Out for a walk, I am trying to clear my head, the news about killing of Black citizens by the police tearing at my heart. I pass signs in neighbors’ lawns raising a silent, and it seems to me, mute protest: “Falcon Heights: The Nation Is Watching. #justice4philandro #wecandobetter.” Rage fills my mind as I think: the nation is watching it happen again. Terence Crutcher in Tulsa. Keith Scott in Charlotte. Tyre King in Columbus. We are not doing better.
Back at home, I flip on some music. Telefone, a brilliant hip hop album by the 25-year-old Chicago artist Noname, starts to play. Sinking into a chair, I listen as she raps on Casket Pretty, “All of my niggas is casket pretty/Ain’t no one safe in this happy city/I hope you make it home/I hope to God that my tele’ don’t ring.”
It was just a couple months ago that I was in the Cathedral of St. Paul, offering my heartfelt sympathy to the family of Philando Castile as he lay in his suit in the open casket. Many said quiet, simple words to the family. Some shouted “Black Lives Matter!” One woman, tears flowing, leaned into the casket and said: “Philando, your life mattered.” My tears fell as well. Later, as the Rev. Dr. Steve Daniels, Jr., Philando’s pastor, took the pulpit, he spoke words that echoed off the soaring granite walls, hitting the thousands gathered, with no response. “Why are we still here? Fifty years later, why are we still here?” Turning to Fr. John Ubel, Rector of the Cathedral, he continued, “Excuse me, Father, but I came here to preach.”
Our nation needs pastors, preachers, and prophets now. Pastors to console those in despair. Preachers to confront the vicious cycle of state-perpetuated violence against Black brothers and sisters. Prophets to call forth another, more just world, where “weeping is no more,” as the Scriptures promise.
Even in the midst of these troubled days, marked by outrage and grief, I also see hope because everyday I see where these pastors, preachers, and prophets are being trained. The future of justice work in our society will be different because of prophetic teachers at work in institutions training faith leaders of the future. Here are a few examples, offered in gratitude for their courage in the face of injustice, and their vision for another world, healed and restored.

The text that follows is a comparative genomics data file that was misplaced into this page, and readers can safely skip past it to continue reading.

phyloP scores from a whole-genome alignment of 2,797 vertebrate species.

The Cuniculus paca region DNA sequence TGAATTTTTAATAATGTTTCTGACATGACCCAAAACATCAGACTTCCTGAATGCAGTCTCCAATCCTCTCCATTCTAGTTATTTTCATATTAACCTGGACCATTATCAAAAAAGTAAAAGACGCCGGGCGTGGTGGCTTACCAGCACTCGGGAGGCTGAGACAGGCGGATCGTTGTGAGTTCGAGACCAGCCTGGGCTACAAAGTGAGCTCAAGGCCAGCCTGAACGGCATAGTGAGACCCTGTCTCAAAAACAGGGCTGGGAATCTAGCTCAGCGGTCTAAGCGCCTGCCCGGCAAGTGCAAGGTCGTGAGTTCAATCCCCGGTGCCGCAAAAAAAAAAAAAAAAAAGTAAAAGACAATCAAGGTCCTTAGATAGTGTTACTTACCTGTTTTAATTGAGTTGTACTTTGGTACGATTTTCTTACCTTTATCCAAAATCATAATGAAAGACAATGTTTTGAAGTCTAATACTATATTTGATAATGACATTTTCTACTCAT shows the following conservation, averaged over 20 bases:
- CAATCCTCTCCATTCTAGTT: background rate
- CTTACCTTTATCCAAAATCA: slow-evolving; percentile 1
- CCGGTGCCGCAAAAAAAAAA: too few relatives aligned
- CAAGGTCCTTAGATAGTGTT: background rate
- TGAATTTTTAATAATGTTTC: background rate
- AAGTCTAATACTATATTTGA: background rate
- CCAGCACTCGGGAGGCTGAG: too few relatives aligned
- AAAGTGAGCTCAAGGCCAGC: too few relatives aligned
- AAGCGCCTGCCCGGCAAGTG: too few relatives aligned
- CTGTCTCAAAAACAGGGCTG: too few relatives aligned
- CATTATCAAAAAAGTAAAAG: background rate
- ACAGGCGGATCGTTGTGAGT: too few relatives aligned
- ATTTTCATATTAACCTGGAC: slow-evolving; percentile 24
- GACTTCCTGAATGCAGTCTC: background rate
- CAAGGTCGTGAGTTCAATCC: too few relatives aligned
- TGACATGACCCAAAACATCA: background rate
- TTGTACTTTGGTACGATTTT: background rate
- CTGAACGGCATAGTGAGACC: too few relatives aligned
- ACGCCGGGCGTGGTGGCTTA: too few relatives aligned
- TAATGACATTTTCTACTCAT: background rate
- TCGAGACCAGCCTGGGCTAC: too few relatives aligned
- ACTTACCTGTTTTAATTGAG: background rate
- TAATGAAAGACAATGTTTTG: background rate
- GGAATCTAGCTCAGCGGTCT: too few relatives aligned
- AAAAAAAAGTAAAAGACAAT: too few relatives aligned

Pastor Danny Givens straddles time between his dynamic Above Every Name ministries and his activist leadership of #BlackLivesMatter Minneapolis. In recognition for his leadership and ability to inspire others, he recently became a Racial Justice Fellow at the Kaleo Center for Faith, Justice, and Social Transformation at United Seminary in the Twin Cities. In addition to receiving material and spiritual support for his own prophetic leadership, he lends on-the-ground mentoring as faith leaders gain not just knowledge of the issues, but competency in justice work by being on the streets.
President Mark Labberton’s prophetic voice and support for faculty and student engagement has led Fuller Seminary, the largest seminary in the world, to focus squarely on issues of racial justice. His public confession regarding racial injustice was in itself a powerful act of leadership. He encouraged the Seminary’s major conference in 2015 on racial justice, which in turn led to a theme issue of their magazine on Reconciling Race. Fuller faculty like Dr. Love Sechrest, Associate Professor of New Testament, regularly teach courses on critical race theory, equipping students in part through very frank discussion of her own experiences of institutionalized racism at Fuller.
Dr. Valerie Bridgeman, Associate Professor of Homiletics and Hebrew Bible, is one in a long history of faculty and administrators committed to intersectional justice at Methodist Theological School in Ohio. The school’s culture of commitment to justice welcomed and partnered with Bridgeman as she engaged in the #BlackLivesMatter movement. Just this week, her powerful public lecture “A Long Way from Home: Displacement, Lament, and Singing Sorrow in Psalm 137” began with saying the names of those killed in the past days, under a screen which simply said #BlackLivesMatter. With her colleagues, past and present, Bridgeman has helped Methodist interweave its commitments to ecology and racial justice leading to the appointment of Brazilian scholar Dr. Elaine Nogueira-Godsey in a new faculty position in theology, ecology, and race.
The remarkable thing is these few examples are only the tip of the iceberg. At Auburn, I’ve been working on a study of how faith leaders are prepared to help communities take on the most difficult challenges of our time, including racial justice. This gutsy, crucial work is highlighted in a report called “Bright Spots in Theological Education.” We highlight many institutions—and there are many more—equipping leaders who can take on challenges like racial justice.
It is hard not to experience this moment in America with a deep, heart-broken sigh. And at the same time, exactly because of seminary teachers like Bridgeman, Sechrest, Labberton, Givens, and many more, students are being formed and prepared as movement leaders, as moral guides for these troubled times. With their leadership as a north star, I do think - as the sign in my neighborhood puts it, #WeCanDoBetter in this nation. With God as our witness, we must.